Voice mail invented by TU alumnus.
Held 35 Patents. ' Voice Mail ' patent sold to 3M
Gordon Matthews, the inventor and patent holder for voice mail, was a TU alumnus, graduating in 1959 with a B.S. in engineering physics. A tireless inventor and strategically gifted entrepreneur, Matthews also invented the first voice-activated cockpit control system for pilots; created the "WATSBOX," which was an important development in the evolution of today's computer-controlled phone network; and designed processes for manufacturing circuit boards. He developed and marketed his biggest inventions through his own companies, making him not only a great inventor, but also a shrewd businessman.
Gordon Matthews passed away February 23, 2002, from complications related to a stroke. He was 65.
Gordon H. Matthews, VTEL, University of Tulsa graduate
In 1983 Gordon Matthews patented a new technology. His patent application claims he invented a “Voice Message System that enables a user to access the system to determine if any messages have been in the data storage subsystem.” Today we simply refer to Mr. Matthews’ invention as “voice mail”. His company, VMX, introduced voice mail and installed the first system at the 3M Corporation in Minnesota.
Throughout Matthews’ life, he was recognized as one of the brilliant minds leading the telecommunications revolution. Dr. Stan Bellovich, Dean of the College of Engineering and Natural Sciences at the University of Tulsa had this to say following a visit to Austin, TX to meet Gordon Matthews, “He was overflowing with energy. It was amazing to me; he was like an idea machine. There was almost an idea in every sentence." Matthews held 33 American and foreign patents and also invented the first voice-controlled cockpit system for pilots. His voice mail invention not only significantly improved society’s ability to communicate, but his innovative concept is also credited as being the forerunner of email. Matthews worked at IBM and then at Texas Instruments, where he invented a minicomputer-based messaging system that laid the foundation for e-mail by automating the sending and receiving of teletype messages.
Matthews, who died in February 2002 at the age of 65, earned a Bachelor of Science degree in Engineering Physics from the University of Tulsa in 1959. He was named Inventor of the Year by the Texas Bar Association, was inducted in to the TU College of Engineering and Natural Sciences Hall of Fame and received the International Communications Association Industry Achievement Award.
In the late seventies, Matthews first began working on the technology that would come to be called "voicemail." He patented it in 1982. His "Voice Message Exchange" managed electronic messages in a digital format.
At times, it seems Matthews saw his invention as a bit of a Frankenstein.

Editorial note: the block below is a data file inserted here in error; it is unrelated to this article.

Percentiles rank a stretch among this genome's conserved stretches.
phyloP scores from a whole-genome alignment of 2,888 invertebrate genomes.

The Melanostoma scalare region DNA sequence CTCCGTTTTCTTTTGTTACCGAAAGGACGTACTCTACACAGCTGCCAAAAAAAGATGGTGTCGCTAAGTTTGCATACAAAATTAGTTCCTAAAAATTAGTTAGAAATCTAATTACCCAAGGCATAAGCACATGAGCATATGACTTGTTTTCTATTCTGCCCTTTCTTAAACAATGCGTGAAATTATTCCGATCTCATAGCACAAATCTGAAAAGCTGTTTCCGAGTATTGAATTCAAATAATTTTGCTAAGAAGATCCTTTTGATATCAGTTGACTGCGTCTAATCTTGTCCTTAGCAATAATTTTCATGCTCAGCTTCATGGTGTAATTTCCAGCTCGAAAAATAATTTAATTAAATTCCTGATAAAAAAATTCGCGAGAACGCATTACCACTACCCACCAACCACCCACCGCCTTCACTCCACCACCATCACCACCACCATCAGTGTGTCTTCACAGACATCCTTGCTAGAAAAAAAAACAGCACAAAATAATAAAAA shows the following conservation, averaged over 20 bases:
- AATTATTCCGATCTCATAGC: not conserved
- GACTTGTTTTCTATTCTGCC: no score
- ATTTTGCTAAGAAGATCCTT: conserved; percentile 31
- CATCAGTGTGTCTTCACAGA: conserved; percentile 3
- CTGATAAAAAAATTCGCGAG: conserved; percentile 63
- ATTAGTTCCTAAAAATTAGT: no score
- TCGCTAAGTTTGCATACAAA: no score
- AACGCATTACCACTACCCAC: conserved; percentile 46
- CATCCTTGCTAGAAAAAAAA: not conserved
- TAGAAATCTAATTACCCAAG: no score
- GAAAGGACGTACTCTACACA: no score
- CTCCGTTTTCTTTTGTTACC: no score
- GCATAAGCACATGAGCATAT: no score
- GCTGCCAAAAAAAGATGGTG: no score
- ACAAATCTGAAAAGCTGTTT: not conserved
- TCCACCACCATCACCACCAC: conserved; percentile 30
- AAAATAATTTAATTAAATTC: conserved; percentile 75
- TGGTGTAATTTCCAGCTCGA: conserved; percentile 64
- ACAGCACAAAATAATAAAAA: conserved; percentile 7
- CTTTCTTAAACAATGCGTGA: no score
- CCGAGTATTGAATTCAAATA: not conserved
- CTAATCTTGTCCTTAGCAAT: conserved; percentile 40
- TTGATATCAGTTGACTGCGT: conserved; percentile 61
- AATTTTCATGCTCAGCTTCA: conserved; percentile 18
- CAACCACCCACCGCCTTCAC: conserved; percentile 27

"I'm not really pleased with some of the things I see voicemail being used for today," Matthews once remarked.
"We didn't design this technology to annoy people, but rather make their lives easier."
His first inspiration to develop communications tools came when he was in the marines, which he joined as a pilot in 1959. A friend and fellow aviator was killed in a mid-air collision. Matthews suspected that the accident was caused when the pilot had to take his hands off the flight controls to adjust his radio frequency. After the marines, he went to work at IBM, helping to develop a voice-controlled military cockpit.
In 1966, Matthews moved to Dallas to work for Texas Instruments. He specialized in using computers to automate telephone systems of large corporations with multiple lines and then launched a series of his own businesses specializing in computers and telecommunications.
In 1979, Matthews formed his company, VMX, of Dallas, which stands for Voice Message Express. He applied for a patent in 1979 for his voicemail invention and sold the first system to 3M. His wife, Monika, recorded the first greeting on this first commercial voicemail.
He sold VMX and retired to Austin after 13 years.
"The market was growing faster than I could grow the company," Matthews once said.
Matthews also developed the first minicomputer message switching system -- but his inventions were not limited to the world of business communications. An avid golfer, Matthews developed a monitoring system for golf course managers that would alert a marshal if a group took too long on a hole.
In 2001, Matthews was named chief intellectual property officer at VTel, where he'd been a member of the board since 1994.
"Gordon Matthews' mastery of developing effective ideas into defendable patents is legendary," stated Dick Snyder, VTel's chairman of the board in 2001.
Matthews suffered a stroke Wednesday at a Dallas hotel. He is survived by his wife and daughter, Christina.
Gordon Matthews (deceased 2002)
Engineer and Inventor, Entrepreneur,
Patent Holder for ' Voice Mail '